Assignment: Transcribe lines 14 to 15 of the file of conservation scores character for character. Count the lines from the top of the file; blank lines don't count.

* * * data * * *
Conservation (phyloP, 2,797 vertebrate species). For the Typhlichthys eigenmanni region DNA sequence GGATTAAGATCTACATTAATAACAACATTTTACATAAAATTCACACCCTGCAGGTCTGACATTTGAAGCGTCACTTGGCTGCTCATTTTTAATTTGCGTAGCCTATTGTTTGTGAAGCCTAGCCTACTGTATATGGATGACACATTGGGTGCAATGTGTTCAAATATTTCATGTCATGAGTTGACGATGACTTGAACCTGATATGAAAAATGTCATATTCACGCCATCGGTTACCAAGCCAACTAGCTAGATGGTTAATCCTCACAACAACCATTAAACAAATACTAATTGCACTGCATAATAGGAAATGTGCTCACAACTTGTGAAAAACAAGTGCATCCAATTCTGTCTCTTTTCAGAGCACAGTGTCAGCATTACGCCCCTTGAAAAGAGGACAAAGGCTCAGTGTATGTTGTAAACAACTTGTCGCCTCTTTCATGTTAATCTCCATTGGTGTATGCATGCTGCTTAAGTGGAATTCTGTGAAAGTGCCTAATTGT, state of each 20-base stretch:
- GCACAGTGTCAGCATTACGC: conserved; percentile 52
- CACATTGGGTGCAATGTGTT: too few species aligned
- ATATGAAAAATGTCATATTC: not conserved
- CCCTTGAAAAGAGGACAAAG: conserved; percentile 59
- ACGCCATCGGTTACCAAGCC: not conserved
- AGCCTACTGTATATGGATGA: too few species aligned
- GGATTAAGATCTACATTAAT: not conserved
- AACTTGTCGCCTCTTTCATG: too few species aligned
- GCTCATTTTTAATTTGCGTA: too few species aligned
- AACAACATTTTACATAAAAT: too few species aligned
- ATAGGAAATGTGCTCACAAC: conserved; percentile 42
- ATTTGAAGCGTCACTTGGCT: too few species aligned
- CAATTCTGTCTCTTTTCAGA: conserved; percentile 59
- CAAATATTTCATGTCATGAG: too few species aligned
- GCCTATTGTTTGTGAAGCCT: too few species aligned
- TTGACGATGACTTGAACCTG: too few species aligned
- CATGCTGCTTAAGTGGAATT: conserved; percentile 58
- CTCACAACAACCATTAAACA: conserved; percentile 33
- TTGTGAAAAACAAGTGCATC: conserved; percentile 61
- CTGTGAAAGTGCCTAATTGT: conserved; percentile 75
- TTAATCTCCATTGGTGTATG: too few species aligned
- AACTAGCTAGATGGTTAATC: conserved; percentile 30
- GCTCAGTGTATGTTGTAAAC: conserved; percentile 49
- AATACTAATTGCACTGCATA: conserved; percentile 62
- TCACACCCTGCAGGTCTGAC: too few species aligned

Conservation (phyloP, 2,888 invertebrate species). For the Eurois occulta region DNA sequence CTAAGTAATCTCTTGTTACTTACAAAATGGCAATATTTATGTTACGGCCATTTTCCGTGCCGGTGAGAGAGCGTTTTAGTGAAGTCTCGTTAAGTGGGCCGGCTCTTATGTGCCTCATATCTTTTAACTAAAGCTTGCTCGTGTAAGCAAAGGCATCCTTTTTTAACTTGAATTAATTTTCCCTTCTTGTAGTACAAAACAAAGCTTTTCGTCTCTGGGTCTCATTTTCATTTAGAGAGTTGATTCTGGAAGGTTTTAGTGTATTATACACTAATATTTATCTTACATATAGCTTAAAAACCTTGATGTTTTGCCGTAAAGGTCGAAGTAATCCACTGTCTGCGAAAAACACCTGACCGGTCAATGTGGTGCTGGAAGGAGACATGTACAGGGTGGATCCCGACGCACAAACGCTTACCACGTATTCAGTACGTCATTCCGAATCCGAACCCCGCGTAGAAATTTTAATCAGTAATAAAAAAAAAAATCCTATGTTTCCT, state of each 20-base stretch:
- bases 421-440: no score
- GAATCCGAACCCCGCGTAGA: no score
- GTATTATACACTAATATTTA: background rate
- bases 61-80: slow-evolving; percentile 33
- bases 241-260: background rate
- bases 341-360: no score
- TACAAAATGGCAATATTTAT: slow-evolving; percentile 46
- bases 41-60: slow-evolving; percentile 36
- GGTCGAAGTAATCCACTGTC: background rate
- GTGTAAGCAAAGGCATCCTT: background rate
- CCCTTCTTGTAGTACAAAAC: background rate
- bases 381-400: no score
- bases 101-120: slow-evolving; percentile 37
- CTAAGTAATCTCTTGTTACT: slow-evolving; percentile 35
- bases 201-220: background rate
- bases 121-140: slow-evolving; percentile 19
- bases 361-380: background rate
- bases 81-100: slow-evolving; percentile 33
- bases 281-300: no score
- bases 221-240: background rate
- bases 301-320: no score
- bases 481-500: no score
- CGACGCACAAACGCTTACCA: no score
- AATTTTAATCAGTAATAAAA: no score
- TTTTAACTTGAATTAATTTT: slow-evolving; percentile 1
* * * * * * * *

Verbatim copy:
- CAATTCTGTCTCTTTTCAGA: conserved; percentile 59
- CAAATATTTCATGTCATGAG: too few species aligned